OpSource was recently acquired by Dimension Data following closely on the heels of other high-profile acquisitions of Terremark, Savvis, NaviSite and other cloud/hosting companies.
This is an indication that the cloud hosting model is reaching an inflection point. The trend is unmistakable: traditional server-based hosting models are evolving into self-service-based cloud models. Two main factors are driving this trend:
- Cloud-based hosting results in higher operational efficiencies and lowered TCO for the vendor which results in competitive price positioning
- Customers want more flexible services-centric services including self-service options
While traditional hosting services (think dedicated physical server environments) – including co-location services – are not about to get replaced, it’s clear that a market for a self-services pay-by-the-drink cloud model (as exemplified by Amazon Web Services) is about to take off in a big way.
“Cloud is eating hosting’s lunch,” says Treb Ryan, CEO of OpSource. “Once you go to the cloud and get a server online in a few minutes for a few cents an hour, you would never go back to hosting again.” In the traditional hosting environment, you spend a lot of time negotiating with your vendor, then signing a multi-year contract, and then waiting for several weeks for your resources. Why would anyone want to use this outdated model?
Even in the cloud infrastructure world, the reality will probably be somewhere between managed service and self-service: OpSource, for example, provides managed services on top of their cloud hosting including performance, location, database, and security management required in complex customized environments. Traditional dedicated server-based environments are great for hosting legacy client-server applications, but they don’t provide the scalability and elasticity that rapidly growing SaaS companies and large ISVs need.
Enterprise cloud adoption falls into three major buckets:
- “Under the radar” use of external SaaS and IaaS services. Business users and developers often bypass corporate IT and financial guidelines to get the cloud services they need.Referred to as “rogue” IT projects, I have anecdotal evidence that this accounts for 60 percent of cloud adoption out there!
- Transforming legacy applications into cloud-based applications
- Large software development and testing projects
Large-scale software migration and development projects, particularly for the Fortune 500 companies, are typically led by the big system integrators and telcos. This dev/test use case typically evolves into the application being deployed to the cloud in production.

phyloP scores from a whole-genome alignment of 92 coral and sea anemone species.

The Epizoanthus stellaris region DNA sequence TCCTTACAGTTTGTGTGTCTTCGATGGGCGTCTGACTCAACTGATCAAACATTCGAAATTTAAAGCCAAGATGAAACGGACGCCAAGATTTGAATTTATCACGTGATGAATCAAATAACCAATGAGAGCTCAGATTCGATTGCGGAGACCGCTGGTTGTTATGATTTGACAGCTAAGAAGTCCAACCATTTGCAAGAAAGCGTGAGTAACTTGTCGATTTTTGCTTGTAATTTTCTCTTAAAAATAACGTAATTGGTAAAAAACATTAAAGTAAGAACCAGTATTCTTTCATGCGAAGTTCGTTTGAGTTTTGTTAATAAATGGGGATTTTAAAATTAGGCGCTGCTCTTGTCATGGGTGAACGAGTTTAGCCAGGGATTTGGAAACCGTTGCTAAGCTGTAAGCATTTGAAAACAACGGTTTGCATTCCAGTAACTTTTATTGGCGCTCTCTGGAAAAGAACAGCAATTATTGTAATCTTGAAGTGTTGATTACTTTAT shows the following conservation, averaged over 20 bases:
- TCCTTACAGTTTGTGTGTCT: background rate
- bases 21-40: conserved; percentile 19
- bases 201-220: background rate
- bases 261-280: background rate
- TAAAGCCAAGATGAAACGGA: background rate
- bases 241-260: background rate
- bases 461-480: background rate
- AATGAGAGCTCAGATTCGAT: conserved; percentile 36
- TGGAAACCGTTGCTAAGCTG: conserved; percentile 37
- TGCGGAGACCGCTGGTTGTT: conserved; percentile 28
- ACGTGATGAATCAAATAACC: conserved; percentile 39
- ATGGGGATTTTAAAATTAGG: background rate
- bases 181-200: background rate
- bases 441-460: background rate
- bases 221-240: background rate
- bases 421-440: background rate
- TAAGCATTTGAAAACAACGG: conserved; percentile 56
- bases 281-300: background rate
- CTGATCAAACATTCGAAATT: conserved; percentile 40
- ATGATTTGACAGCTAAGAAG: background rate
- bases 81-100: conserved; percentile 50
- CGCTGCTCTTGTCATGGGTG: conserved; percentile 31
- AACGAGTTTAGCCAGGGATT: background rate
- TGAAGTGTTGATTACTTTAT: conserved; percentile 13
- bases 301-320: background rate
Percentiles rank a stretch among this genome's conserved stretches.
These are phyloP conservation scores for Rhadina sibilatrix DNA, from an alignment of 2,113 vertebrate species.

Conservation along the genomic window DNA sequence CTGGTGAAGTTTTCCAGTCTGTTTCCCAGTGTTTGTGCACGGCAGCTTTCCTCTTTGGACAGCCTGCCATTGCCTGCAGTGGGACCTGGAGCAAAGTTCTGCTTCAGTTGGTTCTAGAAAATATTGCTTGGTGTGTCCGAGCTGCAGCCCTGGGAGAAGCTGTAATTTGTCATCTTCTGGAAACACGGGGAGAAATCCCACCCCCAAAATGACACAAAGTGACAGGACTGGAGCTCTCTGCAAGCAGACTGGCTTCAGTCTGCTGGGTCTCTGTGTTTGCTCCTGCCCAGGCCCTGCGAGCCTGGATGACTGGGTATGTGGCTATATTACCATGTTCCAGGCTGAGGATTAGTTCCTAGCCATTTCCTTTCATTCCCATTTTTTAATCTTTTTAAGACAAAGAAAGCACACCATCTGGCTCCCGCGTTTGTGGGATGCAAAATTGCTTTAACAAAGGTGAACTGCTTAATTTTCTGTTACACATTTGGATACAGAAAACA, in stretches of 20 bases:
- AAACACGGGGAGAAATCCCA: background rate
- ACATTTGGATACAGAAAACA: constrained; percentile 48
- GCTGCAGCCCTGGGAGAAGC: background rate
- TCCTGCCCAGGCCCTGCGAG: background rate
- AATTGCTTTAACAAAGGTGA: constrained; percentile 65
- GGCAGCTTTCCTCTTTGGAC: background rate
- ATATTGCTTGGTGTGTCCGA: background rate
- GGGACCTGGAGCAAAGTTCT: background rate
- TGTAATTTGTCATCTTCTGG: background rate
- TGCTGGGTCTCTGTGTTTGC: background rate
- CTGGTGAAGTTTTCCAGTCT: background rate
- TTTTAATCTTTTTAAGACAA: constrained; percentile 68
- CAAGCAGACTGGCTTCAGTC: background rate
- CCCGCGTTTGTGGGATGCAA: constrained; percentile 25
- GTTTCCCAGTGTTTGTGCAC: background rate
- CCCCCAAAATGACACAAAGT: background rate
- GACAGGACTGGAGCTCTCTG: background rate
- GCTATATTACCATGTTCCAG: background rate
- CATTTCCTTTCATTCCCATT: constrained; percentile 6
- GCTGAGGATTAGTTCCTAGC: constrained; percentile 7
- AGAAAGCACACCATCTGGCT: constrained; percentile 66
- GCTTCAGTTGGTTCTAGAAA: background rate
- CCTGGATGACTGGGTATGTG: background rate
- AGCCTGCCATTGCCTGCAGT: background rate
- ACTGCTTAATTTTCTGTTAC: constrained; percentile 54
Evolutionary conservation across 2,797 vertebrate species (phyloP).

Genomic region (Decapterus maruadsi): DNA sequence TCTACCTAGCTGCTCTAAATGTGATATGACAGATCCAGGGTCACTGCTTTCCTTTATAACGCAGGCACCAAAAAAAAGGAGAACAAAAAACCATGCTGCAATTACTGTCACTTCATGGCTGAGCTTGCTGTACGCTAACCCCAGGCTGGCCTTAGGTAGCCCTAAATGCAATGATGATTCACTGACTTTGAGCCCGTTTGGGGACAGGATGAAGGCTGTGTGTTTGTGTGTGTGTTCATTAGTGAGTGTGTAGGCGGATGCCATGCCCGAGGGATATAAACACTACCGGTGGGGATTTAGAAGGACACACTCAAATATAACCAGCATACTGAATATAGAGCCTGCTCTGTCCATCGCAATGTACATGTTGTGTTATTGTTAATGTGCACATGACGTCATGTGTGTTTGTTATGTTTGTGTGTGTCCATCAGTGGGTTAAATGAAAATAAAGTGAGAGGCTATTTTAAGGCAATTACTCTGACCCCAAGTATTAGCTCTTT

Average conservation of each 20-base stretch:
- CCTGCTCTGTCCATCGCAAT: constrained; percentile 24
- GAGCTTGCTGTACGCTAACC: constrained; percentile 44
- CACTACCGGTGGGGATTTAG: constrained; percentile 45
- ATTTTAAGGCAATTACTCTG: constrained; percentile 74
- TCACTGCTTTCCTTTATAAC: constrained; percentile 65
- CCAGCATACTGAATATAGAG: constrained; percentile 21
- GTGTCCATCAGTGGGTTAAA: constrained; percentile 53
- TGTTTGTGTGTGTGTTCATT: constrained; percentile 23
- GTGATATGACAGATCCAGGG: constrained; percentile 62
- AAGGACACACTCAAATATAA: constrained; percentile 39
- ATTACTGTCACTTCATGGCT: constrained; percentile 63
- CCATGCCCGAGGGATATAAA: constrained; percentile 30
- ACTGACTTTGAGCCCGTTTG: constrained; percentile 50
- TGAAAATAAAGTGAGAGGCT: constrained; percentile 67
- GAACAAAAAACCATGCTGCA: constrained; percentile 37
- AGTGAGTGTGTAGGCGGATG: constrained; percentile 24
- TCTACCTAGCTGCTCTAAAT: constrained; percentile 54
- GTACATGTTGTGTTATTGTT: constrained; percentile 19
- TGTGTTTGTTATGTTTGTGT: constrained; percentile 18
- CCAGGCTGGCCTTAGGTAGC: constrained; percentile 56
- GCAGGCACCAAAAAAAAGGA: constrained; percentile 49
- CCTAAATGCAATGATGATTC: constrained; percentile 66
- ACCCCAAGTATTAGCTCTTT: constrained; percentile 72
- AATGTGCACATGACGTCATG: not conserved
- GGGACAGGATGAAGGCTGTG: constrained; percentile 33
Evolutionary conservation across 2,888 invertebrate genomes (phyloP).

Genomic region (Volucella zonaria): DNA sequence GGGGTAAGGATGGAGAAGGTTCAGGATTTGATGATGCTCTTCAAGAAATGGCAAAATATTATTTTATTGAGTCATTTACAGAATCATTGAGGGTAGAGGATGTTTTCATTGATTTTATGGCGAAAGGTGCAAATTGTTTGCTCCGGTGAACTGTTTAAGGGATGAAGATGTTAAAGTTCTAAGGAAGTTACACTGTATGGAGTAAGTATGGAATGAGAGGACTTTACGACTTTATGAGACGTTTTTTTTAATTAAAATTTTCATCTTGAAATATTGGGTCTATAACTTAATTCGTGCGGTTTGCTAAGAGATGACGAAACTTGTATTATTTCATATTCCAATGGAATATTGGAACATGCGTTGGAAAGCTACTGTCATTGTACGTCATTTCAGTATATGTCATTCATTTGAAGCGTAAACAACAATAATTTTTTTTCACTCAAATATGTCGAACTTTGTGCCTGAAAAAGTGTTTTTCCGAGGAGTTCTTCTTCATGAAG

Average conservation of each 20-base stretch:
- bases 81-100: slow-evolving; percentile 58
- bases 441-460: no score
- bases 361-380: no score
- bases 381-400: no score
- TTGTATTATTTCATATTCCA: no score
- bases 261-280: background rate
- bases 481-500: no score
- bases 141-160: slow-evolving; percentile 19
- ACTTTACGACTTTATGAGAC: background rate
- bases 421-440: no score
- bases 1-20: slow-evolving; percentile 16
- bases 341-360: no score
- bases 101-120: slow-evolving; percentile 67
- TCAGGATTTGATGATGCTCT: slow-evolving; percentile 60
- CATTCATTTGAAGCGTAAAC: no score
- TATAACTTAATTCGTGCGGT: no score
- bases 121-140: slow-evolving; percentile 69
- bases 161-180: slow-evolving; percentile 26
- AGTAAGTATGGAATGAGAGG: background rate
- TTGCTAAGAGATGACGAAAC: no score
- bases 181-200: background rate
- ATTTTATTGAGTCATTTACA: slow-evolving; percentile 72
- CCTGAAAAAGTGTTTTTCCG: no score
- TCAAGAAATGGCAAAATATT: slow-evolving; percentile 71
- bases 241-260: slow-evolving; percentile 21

However, in some cases, the application is tested temporarily in production in the cloud and then brought back on-premise for the final production deployment. In either case, this presents a huge opportunity for hosting providers and system integrators to partner and help enterprises begin their large-scale development and migration into the cloud.
Telcos are the common factor in recent cloud acquisitions: Verizon acquired Terremark, Century Link acquired Savvis, and now Dimension Data (which is a wholly owned subsidiary of Japan’s NTT Holdings) acquired OpSource.
Despite some obvious strengths such as large-scale network resources, extensive global reach, deep wireless experience, strong IP backbone, and co-location services, telcos have lagged behind the leading cloud players such as Amazon, Rackspace, and OpSource and thus have not been able to leverage the cloud to drive new revenues. Now they are tackling this challenge with acquisitions of leading cloud vendors to combine their traditional strengths with new cloud models.
Telcos realize that Layers 1 and 2 are commodity and they need to drive differentiation and value by offering:
- High-quality networks (IP + wireless both)
- Seamless content/app availability to mobile devices
- Massively scalable utility cloud services
And this in turn will drive bandwidth and data usage. Enabling this plays directly to telco advantages and strengths.
Cloud infrastructure hosting is a major market opportunity in the next couple of years with a market cycle that could last well into the next decade.
Kamesh Pemmaraju heads cloud computing research for Sand Hill Group. Follow him on Twitter @kpemmaraju.